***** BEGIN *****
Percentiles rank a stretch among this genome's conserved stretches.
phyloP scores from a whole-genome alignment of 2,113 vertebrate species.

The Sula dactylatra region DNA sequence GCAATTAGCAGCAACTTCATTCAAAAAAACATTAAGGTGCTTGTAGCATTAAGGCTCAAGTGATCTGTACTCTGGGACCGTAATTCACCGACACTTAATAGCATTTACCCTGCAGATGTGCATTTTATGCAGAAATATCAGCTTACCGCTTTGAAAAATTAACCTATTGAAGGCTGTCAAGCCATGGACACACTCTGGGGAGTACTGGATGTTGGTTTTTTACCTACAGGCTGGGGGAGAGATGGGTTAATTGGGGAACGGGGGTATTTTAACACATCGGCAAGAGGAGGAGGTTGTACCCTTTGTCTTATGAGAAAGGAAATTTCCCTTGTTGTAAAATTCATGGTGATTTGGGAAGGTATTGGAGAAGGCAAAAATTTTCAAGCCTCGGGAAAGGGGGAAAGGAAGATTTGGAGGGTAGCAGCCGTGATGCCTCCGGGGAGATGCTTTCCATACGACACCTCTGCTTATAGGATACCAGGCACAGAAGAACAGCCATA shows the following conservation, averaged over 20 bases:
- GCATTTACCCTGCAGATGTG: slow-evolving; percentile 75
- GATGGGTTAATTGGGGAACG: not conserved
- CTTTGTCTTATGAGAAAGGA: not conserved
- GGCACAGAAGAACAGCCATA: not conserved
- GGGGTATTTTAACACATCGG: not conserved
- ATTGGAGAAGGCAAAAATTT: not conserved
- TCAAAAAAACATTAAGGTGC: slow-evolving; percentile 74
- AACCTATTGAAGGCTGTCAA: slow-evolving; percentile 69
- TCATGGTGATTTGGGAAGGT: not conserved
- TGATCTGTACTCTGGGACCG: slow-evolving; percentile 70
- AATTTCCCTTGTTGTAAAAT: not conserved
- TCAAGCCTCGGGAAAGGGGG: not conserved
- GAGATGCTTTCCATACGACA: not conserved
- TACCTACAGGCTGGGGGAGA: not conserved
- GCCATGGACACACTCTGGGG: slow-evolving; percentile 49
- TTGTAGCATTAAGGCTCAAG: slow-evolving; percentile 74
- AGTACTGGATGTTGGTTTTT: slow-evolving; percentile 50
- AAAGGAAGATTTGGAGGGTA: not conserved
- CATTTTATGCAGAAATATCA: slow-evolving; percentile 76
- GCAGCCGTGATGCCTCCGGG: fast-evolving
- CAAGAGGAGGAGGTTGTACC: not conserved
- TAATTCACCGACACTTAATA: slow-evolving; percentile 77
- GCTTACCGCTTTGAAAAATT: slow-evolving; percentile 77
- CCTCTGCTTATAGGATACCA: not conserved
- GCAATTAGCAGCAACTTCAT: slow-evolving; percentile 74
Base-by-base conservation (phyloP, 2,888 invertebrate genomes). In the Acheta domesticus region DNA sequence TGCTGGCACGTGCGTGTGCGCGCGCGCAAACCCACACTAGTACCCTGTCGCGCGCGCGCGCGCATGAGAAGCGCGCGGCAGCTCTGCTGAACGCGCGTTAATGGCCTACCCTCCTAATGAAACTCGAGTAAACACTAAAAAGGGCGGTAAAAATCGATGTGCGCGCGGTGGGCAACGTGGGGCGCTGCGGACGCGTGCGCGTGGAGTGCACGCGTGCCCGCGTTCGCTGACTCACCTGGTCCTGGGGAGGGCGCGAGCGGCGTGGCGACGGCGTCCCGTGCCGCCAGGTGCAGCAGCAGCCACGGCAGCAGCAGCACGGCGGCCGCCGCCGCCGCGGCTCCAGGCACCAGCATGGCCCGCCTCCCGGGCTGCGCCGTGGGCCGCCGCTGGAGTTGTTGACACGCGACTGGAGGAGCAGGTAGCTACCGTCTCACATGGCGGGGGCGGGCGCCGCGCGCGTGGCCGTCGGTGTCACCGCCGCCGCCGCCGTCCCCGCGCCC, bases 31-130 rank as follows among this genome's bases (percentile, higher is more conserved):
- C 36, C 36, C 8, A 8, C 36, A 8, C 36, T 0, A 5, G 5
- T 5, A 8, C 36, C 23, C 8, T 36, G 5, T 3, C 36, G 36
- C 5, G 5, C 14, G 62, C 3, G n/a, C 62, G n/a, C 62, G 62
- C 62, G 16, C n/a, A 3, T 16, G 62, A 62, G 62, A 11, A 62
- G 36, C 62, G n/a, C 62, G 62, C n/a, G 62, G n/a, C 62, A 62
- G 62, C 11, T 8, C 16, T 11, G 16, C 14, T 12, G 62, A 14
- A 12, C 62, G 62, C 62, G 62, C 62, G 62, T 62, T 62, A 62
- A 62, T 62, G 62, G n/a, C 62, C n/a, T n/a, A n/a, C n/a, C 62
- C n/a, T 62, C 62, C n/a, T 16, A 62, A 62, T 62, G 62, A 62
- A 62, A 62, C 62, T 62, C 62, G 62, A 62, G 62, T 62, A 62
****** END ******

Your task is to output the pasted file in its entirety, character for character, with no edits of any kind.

Percentiles rank a stretch among this genome's conserved stretches.
phyloP scores from a whole-genome alignment of 2,113 vertebrate species.

The Sula dactylatra region DNA sequence GCAATTAGCAGCAACTTCATTCAAAAAAACATTAAGGTGCTTGTAGCATTAAGGCTCAAGTGATCTGTACTCTGGGACCGTAATTCACCGACACTTAATAGCATTTACCCTGCAGATGTGCATTTTATGCAGAAATATCAGCTTACCGCTTTGAAAAATTAACCTATTGAAGGCTGTCAAGCCATGGACACACTCTGGGGAGTACTGGATGTTGGTTTTTTACCTACAGGCTGGGGGAGAGATGGGTTAATTGGGGAACGGGGGTATTTTAACACATCGGCAAGAGGAGGAGGTTGTACCCTTTGTCTTATGAGAAAGGAAATTTCCCTTGTTGTAAAATTCATGGTGATTTGGGAAGGTATTGGAGAAGGCAAAAATTTTCAAGCCTCGGGAAAGGGGGAAAGGAAGATTTGGAGGGTAGCAGCCGTGATGCCTCCGGGGAGATGCTTTCCATACGACACCTCTGCTTATAGGATACCAGGCACAGAAGAACAGCCATA shows the following conservation, averaged over 20 bases:
- GCATTTACCCTGCAGATGTG: slow-evolving; percentile 75
- GATGGGTTAATTGGGGAACG: not conserved
- CTTTGTCTTATGAGAAAGGA: not conserved
- GGCACAGAAGAACAGCCATA: not conserved
- GGGGTATTTTAACACATCGG: not conserved
- ATTGGAGAAGGCAAAAATTT: not conserved
- TCAAAAAAACATTAAGGTGC: slow-evolving; percentile 74
- AACCTATTGAAGGCTGTCAA: slow-evolving; percentile 69
- TCATGGTGATTTGGGAAGGT: not conserved
- TGATCTGTACTCTGGGACCG: slow-evolving; percentile 70
- AATTTCCCTTGTTGTAAAAT: not conserved
- TCAAGCCTCGGGAAAGGGGG: not conserved
- GAGATGCTTTCCATACGACA: not conserved
- TACCTACAGGCTGGGGGAGA: not conserved
- GCCATGGACACACTCTGGGG: slow-evolving; percentile 49
- TTGTAGCATTAAGGCTCAAG: slow-evolving; percentile 74
- AGTACTGGATGTTGGTTTTT: slow-evolving; percentile 50
- AAAGGAAGATTTGGAGGGTA: not conserved
- CATTTTATGCAGAAATATCA: slow-evolving; percentile 76
- GCAGCCGTGATGCCTCCGGG: fast-evolving
- CAAGAGGAGGAGGTTGTACC: not conserved
- TAATTCACCGACACTTAATA: slow-evolving; percentile 77
- GCTTACCGCTTTGAAAAATT: slow-evolving; percentile 77
- CCTCTGCTTATAGGATACCA: not conserved
- GCAATTAGCAGCAACTTCAT: slow-evolving; percentile 74
Base-by-base conservation (phyloP, 2,888 invertebrate genomes). In the Acheta domesticus region DNA sequence TGCTGGCACGTGCGTGTGCGCGCGCGCAAACCCACACTAGTACCCTGTCGCGCGCGCGCGCGCATGAGAAGCGCGCGGCAGCTCTGCTGAACGCGCGTTAATGGCCTACCCTCCTAATGAAACTCGAGTAAACACTAAAAAGGGCGGTAAAAATCGATGTGCGCGCGGTGGGCAACGTGGGGCGCTGCGGACGCGTGCGCGTGGAGTGCACGCGTGCCCGCGTTCGCTGACTCACCTGGTCCTGGGGAGGGCGCGAGCGGCGTGGCGACGGCGTCCCGTGCCGCCAGGTGCAGCAGCAGCCACGGCAGCAGCAGCACGGCGGCCGCCGCCGCCGCGGCTCCAGGCACCAGCATGGCCCGCCTCCCGGGCTGCGCCGTGGGCCGCCGCTGGAGTTGTTGACACGCGACTGGAGGAGCAGGTAGCTACCGTCTCACATGGCGGGGGCGGGCGCCGCGCGCGTGGCCGTCGGTGTCACCGCCGCCGCCGCCGTCCCCGCGCCC, bases 31-130 rank as follows among this genome's bases (percentile, higher is more conserved):
- C 36, C 36, C 8, A 8, C 36, A 8, C 36, T 0, A 5, G 5
- T 5, A 8, C 36, C 23, C 8, T 36, G 5, T 3, C 36, G 36
- C 5, G 5, C 14, G 62, C 3, G n/a, C 62, G n/a, C 62, G 62
- C 62, G 16, C n/a, A 3, T 16, G 62, A 62, G 62, A 11, A 62
- G 36, C 62, G n/a, C 62, G 62, C n/a, G 62, G n/a, C 62, A 62
- G 62, C 11, T 8, C 16, T 11, G 16, C 14, T 12, G 62, A 14
- A 12, C 62, G 62, C 62, G 62, C 62, G 62, T 62, T 62, A 62
- A 62, T 62, G 62, G n/a, C 62, C n/a, T n/a, A n/a, C n/a, C 62
- C n/a, T 62, C 62, C n/a, T 16, A 62, A 62, T 62, G 62, A 62
- A 62, A 62, C 62, T 62, C 62, G 62, A 62, G 62, T 62, A 62